I want to know the reason for all the different pronunciations of the prefix en- in English words. For example, words like enable, enlarge and endure have the prefix pronounced as /ɪn/, at least according to wiktionary. On the other hand, the word endanger has it pronounced as /ən/. There are also some words that can apparently have it pronounced as both, such as entire. Additionally, there are words like enhance, engage and enjoy, which can have it pronounced as /ɛn/ as well.

I thought the pronunciation of the prefix might depend on the etymology of these words, but they all seem to be derived from French. Is there an underlying hidden rule for the different pronunciations or is the pronunciation simply arbitrary?

Note: I am aware that certain words have retained the French pronunciation with /ɑn/ or /ɒn/ in GA and RP, respectively, such as the word entrepreneur. However, such words are not that common and I'm not interested in them for the purposes of this question.

  • 19
    It doesn't; these words you cite all have their "en-" prefix pronounced in exactly the same way. Commented Jul 2, 2023 at 8:00
  • 6
    Wiktionary is an impressive resource, but you're always better looking at dictionaries produced by professional experts. Consulting multiple dictionaries is usually recommended, although you have to bear in mind that conventions vary a lot between dictionaries, so while it's good to compare the same word in multiple dictionaries, looking up different words can be confusing.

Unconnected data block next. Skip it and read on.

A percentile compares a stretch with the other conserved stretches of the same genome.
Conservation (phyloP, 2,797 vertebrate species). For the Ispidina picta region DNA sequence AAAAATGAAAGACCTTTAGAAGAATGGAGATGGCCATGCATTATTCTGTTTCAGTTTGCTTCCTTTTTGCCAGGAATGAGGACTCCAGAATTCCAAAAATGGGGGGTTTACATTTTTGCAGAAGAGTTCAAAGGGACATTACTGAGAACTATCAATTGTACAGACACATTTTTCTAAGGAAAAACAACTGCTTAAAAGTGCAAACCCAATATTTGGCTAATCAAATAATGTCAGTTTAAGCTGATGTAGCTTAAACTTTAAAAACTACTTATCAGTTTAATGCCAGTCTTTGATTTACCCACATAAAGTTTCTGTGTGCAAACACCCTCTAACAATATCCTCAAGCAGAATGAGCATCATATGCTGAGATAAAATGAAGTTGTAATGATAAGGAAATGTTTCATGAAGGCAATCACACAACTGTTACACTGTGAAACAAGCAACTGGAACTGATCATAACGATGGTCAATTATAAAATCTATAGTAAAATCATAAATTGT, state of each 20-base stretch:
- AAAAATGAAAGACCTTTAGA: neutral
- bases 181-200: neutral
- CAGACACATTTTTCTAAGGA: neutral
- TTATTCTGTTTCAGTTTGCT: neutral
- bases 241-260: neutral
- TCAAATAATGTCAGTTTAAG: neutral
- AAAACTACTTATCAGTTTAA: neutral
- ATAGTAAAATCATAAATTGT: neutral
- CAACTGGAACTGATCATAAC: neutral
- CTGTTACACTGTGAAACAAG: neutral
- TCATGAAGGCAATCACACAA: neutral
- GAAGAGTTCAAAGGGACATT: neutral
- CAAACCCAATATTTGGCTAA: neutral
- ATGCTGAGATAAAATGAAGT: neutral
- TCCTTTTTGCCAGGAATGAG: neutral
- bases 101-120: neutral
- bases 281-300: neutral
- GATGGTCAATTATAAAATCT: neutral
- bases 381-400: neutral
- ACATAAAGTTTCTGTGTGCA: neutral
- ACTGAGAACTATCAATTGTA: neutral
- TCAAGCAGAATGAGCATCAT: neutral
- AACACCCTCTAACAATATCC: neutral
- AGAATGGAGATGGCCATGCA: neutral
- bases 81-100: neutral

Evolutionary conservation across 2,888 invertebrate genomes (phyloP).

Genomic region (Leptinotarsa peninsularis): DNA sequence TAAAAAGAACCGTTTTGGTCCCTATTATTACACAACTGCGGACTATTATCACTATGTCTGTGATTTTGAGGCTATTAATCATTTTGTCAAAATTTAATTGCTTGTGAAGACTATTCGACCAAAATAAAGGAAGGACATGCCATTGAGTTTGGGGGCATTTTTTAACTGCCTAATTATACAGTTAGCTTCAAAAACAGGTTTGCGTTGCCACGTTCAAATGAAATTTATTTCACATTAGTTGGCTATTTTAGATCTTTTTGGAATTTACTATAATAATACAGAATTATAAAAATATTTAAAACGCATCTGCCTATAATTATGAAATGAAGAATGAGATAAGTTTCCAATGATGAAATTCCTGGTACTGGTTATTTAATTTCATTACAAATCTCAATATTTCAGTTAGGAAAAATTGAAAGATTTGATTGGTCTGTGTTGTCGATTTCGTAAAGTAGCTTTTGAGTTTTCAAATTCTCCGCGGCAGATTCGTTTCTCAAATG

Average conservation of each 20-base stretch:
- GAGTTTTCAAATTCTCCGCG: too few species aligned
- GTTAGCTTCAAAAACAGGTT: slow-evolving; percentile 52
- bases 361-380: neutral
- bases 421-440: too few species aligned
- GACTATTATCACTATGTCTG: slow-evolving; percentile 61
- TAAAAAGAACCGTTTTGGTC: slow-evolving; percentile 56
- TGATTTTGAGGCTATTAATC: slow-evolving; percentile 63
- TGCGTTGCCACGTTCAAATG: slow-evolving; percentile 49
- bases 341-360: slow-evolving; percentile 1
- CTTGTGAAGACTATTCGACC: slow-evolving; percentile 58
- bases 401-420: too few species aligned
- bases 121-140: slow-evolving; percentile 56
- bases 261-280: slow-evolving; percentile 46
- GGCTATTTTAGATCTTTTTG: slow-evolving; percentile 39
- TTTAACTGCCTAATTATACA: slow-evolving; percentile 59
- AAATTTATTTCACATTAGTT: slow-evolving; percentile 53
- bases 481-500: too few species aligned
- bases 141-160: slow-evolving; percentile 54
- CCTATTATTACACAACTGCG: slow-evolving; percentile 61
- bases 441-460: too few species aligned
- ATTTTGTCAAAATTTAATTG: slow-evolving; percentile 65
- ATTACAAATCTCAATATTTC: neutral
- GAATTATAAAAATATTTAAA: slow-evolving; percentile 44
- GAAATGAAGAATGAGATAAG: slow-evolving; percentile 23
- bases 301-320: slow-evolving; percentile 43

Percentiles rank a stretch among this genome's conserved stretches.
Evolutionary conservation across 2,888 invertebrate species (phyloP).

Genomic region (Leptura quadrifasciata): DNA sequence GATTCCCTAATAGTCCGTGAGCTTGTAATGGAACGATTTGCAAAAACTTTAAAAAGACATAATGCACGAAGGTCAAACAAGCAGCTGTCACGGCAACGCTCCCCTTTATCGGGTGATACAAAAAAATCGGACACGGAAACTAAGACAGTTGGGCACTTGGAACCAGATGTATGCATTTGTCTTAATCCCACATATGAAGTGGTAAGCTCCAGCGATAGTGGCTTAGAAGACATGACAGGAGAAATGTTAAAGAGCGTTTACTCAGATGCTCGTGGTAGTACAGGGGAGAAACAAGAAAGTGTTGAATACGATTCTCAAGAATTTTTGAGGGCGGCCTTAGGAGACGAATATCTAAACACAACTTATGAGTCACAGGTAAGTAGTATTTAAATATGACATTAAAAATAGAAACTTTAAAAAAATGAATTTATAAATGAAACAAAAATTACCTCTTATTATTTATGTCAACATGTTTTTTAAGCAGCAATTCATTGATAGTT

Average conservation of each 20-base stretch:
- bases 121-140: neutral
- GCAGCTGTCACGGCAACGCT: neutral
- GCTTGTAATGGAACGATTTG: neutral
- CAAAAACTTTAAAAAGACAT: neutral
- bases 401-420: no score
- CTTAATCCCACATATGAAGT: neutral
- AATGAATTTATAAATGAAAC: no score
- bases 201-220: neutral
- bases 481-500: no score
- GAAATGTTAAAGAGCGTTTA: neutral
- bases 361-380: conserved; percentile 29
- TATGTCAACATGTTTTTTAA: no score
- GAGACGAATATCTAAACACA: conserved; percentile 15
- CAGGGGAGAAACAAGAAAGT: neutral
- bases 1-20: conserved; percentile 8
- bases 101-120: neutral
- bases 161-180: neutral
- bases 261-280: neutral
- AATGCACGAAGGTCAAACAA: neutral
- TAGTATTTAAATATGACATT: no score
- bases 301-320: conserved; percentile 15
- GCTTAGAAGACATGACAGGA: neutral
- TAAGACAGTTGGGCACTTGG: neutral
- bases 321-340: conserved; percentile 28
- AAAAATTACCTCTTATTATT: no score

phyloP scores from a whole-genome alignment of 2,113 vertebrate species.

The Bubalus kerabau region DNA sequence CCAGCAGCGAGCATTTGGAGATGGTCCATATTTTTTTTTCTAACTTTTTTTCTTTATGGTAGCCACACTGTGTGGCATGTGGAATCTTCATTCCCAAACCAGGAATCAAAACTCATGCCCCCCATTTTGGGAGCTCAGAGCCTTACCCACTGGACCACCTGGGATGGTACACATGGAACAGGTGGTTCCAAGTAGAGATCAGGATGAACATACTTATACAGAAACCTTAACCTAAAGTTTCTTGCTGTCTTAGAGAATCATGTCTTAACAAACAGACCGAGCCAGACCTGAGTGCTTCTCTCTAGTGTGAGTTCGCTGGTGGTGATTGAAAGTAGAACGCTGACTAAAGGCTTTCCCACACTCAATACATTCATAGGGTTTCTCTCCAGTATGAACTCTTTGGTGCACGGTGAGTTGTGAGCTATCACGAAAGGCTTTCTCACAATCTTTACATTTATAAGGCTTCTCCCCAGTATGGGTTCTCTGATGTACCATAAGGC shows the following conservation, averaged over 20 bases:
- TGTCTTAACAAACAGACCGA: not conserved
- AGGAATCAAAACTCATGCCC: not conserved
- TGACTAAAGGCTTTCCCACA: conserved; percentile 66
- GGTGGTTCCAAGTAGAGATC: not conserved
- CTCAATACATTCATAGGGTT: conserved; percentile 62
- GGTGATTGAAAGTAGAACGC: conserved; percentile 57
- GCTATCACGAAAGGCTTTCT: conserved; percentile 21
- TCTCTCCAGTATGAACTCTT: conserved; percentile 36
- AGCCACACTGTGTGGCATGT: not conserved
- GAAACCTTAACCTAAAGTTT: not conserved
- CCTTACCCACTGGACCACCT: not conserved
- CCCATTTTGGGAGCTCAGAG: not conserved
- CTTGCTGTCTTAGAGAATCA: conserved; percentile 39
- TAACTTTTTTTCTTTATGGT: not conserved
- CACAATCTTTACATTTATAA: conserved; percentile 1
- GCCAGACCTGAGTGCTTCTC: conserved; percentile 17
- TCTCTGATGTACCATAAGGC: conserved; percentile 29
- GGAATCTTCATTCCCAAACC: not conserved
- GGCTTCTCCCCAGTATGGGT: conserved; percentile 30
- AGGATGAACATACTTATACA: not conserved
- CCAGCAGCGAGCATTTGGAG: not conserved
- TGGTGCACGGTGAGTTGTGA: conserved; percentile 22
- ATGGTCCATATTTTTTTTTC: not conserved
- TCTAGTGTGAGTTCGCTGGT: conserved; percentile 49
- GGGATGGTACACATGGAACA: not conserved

– Stuart F
    Commented Jul 2, 2023 at 12:15
  • 6
    the word endanger has it pronounced as /ən/ ??!! I don't buy that. The first vowel is always "en-" or "in-". Commented Jul 2, 2023 at 17:27
  • 1
    This is probably one of the least-suited examples to illustrate the abundance of inconsistent pronunciation in the English language ;-). Commented Jul 2, 2023 at 22:46
  • As far as I can tell I pronounce all the "en"s in the first paragraph in the same way.
    – Peter
    Commented Jul 4, 2023 at 8:29

2 Answers 2


The pronunciations actually don't vary.

Wiktionary is a crowd-sourced site, which means different people can put in pronunciations from various dictionaries, without any requirement for consistency.

In Cambridge Dictionary, these all seem to be pronounced /ɪn/. In the American Heritage Dictionary, these all seem to be pronounced /ɛn/. I don't know where the /ən/ pronunciation comes from, but there may be a different dictionary that pronounces all them /ən/. These different sources seem to have resulted in a hodge-podge of pronunciations in Wiktionary.

These different pronunciations are associated with different dialects of English, and different speakers pronounce the en- prefix differently, but you can just choose one way of pronouncing it and use it consistently; you don't have to vary the pronunciation between words the way Wiktionary does; native speakers don't do this.

  • 3
    The only oddball exception I can think of is "envelope" (noun), which I've heard as both en-velope or on-velope.
    – Max
    Commented Jul 2, 2023 at 23:54
  • 8